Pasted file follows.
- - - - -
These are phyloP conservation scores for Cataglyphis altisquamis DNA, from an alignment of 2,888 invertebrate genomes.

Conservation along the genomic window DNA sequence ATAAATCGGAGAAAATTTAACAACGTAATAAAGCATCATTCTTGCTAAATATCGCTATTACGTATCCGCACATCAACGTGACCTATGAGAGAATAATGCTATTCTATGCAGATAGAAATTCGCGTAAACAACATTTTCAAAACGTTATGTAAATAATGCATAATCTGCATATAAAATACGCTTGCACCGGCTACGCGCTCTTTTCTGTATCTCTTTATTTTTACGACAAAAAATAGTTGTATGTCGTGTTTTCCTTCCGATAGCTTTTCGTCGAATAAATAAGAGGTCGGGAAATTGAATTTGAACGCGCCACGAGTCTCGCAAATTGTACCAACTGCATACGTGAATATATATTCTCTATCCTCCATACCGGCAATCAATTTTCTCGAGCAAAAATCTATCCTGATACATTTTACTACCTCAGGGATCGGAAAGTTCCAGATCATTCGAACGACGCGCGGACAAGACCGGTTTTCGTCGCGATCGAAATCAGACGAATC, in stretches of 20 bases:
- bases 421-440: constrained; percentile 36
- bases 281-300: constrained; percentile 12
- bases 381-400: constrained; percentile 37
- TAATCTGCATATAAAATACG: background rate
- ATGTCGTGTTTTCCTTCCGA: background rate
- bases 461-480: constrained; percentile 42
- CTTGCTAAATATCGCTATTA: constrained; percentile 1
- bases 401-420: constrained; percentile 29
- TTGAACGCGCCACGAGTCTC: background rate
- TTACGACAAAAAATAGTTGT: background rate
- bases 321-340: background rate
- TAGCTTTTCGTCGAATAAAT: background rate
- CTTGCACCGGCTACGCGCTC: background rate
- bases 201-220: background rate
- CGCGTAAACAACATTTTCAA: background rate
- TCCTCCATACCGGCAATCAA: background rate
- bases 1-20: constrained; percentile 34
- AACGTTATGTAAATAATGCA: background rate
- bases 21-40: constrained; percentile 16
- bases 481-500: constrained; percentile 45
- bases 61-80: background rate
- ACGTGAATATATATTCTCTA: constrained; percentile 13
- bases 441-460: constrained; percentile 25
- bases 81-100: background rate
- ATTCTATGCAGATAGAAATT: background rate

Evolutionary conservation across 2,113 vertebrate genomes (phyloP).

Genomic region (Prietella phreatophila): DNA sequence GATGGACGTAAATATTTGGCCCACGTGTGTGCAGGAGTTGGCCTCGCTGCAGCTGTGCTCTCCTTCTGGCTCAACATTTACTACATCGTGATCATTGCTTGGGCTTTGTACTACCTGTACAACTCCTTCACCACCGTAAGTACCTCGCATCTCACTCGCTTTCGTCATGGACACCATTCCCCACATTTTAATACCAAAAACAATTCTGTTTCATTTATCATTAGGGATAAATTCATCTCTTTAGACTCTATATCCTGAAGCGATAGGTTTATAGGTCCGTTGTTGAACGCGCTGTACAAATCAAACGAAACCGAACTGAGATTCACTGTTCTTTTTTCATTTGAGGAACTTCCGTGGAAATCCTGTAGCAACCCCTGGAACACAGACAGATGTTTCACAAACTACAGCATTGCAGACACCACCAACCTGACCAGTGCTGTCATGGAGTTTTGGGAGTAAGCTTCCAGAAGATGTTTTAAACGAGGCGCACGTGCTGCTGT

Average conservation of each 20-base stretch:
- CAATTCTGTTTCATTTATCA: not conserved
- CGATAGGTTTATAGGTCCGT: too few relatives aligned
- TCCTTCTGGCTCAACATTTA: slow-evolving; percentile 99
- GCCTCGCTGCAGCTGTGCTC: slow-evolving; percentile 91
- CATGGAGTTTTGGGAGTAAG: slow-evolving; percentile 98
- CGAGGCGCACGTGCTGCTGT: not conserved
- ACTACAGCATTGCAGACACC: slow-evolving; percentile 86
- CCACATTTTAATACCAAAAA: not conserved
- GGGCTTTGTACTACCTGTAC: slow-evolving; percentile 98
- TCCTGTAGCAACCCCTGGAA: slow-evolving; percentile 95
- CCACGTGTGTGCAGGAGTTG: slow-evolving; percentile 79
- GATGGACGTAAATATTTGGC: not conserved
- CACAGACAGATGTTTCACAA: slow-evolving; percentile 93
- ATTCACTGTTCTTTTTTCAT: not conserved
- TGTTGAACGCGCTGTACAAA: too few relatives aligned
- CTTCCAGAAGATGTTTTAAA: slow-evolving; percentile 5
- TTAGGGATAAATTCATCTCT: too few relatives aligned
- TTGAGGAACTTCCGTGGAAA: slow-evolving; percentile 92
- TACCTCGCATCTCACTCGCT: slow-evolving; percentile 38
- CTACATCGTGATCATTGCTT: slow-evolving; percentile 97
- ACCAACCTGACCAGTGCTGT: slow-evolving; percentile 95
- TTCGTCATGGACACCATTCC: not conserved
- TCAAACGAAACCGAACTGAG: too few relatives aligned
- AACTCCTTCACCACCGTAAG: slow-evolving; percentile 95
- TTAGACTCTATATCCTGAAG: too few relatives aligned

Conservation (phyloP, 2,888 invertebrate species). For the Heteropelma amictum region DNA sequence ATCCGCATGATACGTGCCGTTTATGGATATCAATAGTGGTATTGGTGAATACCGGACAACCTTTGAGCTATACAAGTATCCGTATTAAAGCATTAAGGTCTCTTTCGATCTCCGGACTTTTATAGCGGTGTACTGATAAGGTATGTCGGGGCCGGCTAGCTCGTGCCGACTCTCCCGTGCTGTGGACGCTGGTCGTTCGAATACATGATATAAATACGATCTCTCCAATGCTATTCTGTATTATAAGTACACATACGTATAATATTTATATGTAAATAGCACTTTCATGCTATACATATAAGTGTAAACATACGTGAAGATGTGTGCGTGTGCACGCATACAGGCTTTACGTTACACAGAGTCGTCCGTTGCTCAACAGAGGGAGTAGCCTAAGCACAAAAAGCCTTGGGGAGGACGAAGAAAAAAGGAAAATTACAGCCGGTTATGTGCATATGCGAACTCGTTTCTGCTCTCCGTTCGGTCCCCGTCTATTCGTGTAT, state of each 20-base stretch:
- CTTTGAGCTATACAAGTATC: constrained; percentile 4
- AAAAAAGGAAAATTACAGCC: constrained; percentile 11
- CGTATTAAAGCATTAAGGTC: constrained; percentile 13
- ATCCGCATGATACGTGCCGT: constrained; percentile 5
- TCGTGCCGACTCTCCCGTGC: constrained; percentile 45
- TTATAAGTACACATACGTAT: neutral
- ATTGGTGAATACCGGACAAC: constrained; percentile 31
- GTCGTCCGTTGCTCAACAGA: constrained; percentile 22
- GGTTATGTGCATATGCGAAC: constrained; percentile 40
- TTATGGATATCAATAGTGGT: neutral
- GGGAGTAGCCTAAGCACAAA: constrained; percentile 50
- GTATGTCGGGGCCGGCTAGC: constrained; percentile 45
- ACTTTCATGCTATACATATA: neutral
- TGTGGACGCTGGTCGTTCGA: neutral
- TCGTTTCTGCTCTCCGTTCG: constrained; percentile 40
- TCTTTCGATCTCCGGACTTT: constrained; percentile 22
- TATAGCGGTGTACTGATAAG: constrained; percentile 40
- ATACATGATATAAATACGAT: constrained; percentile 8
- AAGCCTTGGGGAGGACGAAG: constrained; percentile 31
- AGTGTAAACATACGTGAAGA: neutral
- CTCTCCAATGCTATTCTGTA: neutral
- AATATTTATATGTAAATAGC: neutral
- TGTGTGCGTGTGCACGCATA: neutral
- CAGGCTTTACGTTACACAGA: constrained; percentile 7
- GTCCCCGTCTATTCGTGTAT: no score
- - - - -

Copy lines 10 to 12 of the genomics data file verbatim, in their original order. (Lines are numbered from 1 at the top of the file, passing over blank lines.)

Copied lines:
- bases 401-420: constrained; percentile 29
- TTGAACGCGCCACGAGTCTC: background rate
- TTACGACAAAAAATAGTTGT: background rate